The Air Force Marathon was a tremendous experience that offers a race for almost any fitness level.  If these individuals have inspired you, maybe you will join us next year.  To give you a idea of what it’s like to run a marathon, here is a video of the 2009 Air Force Marathon from a runners perspective.

YouTube DoDLive 2009 Air Force Marathon Virtual Run

Blogging Airman sheds 70 pounds, ready to take on marathon

SMSgt Holcomb gets fit
SMSgt Holcomb gets fit

As last Thanksgiving passed and the leftovers were all gone, one Airman had an epiphany about his portly self.

Nearly a year later and 70 pounds lighter, Senior Master Sgt. Ken Holcomb is getting ready to run the Air Force Marathon being held Sept. 19 at Wright-Patterson Air Force Base, Ohio. He plans to blog the race on his site, http://fatsergeant.blogspot.com/, every step of the way.

“I hadn’t failed a physical fitness test, but I wasn’t excelling. I ran a marathon in 2007, but with my job, it was getting harder to get out for regular runs,” said the Superintendent of the Air Force Media Center at the Public Affairs Agency.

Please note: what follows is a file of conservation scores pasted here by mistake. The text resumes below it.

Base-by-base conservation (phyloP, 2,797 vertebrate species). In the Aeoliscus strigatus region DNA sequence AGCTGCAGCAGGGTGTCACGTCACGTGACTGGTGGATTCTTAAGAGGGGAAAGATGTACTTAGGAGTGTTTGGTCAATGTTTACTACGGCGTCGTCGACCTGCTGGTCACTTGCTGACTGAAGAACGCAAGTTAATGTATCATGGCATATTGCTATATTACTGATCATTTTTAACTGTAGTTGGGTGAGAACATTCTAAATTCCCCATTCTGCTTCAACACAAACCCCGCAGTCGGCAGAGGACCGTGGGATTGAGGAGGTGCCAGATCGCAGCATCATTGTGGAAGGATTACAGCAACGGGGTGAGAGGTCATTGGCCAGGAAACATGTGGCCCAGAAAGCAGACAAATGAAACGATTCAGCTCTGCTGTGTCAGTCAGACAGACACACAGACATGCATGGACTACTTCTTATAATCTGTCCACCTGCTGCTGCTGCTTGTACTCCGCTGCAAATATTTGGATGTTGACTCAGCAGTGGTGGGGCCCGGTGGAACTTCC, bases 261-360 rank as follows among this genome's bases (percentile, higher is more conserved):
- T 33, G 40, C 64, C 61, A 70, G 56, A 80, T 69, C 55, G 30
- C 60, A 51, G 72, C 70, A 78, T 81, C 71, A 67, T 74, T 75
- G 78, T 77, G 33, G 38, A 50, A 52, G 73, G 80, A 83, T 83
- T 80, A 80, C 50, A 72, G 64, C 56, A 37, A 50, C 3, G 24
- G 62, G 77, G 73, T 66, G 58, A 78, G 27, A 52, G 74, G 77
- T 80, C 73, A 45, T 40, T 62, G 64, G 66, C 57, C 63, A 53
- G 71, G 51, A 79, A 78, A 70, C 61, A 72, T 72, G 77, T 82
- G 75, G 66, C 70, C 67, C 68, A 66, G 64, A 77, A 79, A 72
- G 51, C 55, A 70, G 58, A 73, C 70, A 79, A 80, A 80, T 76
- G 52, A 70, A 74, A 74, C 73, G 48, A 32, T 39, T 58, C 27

“There aren’t a lot of areas around my office in Arlington to run, and it was hard to find someone to run with,” he said.

“I realized that I was getting way too heavy and was not in the physical shape I wanted to be in,” he said. He decided to answer the “wake up call” that meeting the standard wasn’t enough.

The new standards of the Air Force Fitness Program require Airmen to test twice per year, which Sergeant Holcomb thinks is a good idea.

“I used to procrastinate when it came to fitness. The new standards will help someone stay in shape as a way of life instead of just trying to pass a test.

“I wanted to lead by example, so I started to set short-term goals,” he said. “I had a physical fitness test coming up, and I wanted to do well.”